• The article identifies it as a “sharpshooter video”, but sharpshooter is an IDPA rank, and below his skill level. It should use proper USPSA nomenclature and say “suspect seen in B-class shooter video”. (B-class just a guess based on the video without seeing his hits.)
    • A later article says “No handguns were found [in the suspect’s house], but police did find holsters for a 9mm handgun, which may have been used in the killing.” That is almost certainly police press conference nonsense, since most modern guns can be chambered in a number of common calibers (9mm, .40 S&W, and .45 ACP being the most common) and they’d all fit the same holster. And in the video, he’s shooting a .45 ACP 1911. While 1911s can be chambered in 9mm it is certainly a minority of them, so if it was a 1911 holster they found, the logical leap to it being a “holster for a 9mm handgun” is pretty long.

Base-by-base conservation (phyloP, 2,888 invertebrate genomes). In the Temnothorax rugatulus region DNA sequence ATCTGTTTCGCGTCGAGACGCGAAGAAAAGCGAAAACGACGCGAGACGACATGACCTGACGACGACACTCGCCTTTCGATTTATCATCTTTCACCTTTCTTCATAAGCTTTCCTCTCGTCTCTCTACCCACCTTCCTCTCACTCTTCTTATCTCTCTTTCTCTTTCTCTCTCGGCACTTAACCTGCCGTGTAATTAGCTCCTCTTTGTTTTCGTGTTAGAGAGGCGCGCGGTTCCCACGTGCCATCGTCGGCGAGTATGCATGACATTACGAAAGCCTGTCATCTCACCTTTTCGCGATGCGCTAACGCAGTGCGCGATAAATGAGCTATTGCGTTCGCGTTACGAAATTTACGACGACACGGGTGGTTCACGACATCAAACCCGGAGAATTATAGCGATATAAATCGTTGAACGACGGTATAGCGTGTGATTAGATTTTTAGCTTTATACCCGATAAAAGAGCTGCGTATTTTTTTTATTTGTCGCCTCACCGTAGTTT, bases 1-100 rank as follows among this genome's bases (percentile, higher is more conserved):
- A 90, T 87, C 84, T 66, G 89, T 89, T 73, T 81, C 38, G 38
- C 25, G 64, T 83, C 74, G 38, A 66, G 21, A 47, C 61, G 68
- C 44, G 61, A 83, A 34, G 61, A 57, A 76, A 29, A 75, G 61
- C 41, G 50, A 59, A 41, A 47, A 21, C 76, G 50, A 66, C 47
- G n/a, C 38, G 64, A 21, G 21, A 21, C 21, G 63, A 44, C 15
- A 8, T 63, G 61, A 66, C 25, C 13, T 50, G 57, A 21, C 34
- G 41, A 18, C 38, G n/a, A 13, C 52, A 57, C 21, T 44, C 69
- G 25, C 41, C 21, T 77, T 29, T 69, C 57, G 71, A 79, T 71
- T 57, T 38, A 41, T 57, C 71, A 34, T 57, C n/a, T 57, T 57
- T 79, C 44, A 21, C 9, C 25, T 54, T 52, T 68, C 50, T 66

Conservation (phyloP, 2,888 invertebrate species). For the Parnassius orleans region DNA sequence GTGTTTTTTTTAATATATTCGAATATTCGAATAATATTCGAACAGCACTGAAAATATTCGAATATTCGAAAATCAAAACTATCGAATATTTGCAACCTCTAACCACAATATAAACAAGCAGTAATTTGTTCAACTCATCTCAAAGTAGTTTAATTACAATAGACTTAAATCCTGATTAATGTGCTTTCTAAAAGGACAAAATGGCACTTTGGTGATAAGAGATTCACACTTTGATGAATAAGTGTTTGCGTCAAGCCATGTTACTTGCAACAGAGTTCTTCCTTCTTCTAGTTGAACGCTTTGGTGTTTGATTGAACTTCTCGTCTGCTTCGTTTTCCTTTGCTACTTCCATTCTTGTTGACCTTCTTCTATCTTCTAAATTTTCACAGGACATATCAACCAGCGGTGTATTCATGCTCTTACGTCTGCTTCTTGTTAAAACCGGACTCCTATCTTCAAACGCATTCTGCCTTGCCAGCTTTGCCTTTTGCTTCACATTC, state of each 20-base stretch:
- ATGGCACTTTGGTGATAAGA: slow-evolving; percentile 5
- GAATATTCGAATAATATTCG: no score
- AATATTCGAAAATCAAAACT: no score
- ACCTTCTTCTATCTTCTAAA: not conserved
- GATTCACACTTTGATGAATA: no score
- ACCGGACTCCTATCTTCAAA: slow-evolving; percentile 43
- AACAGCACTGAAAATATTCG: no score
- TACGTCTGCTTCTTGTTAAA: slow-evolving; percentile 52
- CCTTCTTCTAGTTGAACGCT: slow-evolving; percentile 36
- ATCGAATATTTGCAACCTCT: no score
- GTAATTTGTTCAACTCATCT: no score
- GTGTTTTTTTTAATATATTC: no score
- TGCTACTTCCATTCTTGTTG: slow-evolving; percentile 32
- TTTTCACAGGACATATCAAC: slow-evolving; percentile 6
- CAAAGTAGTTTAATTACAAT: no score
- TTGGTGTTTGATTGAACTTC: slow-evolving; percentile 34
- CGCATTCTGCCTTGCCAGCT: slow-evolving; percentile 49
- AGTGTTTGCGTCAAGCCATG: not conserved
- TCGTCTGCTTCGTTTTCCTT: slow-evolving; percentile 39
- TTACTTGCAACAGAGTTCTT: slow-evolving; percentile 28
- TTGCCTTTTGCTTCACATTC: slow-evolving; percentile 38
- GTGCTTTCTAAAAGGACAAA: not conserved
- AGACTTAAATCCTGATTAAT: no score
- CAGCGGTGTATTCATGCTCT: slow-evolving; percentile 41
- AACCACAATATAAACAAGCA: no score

Hat tip: Triangle Tactical

     
  • Bartholomew Xerxes Ogilvie, Jr. 10:35 am on 20 July 2012 Permalink | Reply  

    It’s a great story: two armed men try to rob the customers in an Internet cafe, but a 71-year-old man with a concealed-carry permit opens fire on them, sending them falling over themselves as they flee. I don’t know how anybody who hears a story like this can continue to cling to any notion that legal handguns encourage crime.

    However, I’d be interested in Ben’s assessment of the gunmanship of the customer. The security video is a joy to watch; you see one of the thugs threatening the customers, but as soon as he turns his back, the armed customer sees his chance and acts. But I must admit to a bit of unease when I see how close one of the other customers was to the line of fire as he pursued the criminals toward the door. But I have no training and no ability to judge, nor can I argue with the result.

     
  • Hober Short 1:33 pm on 16 July 2012 Permalink | Reply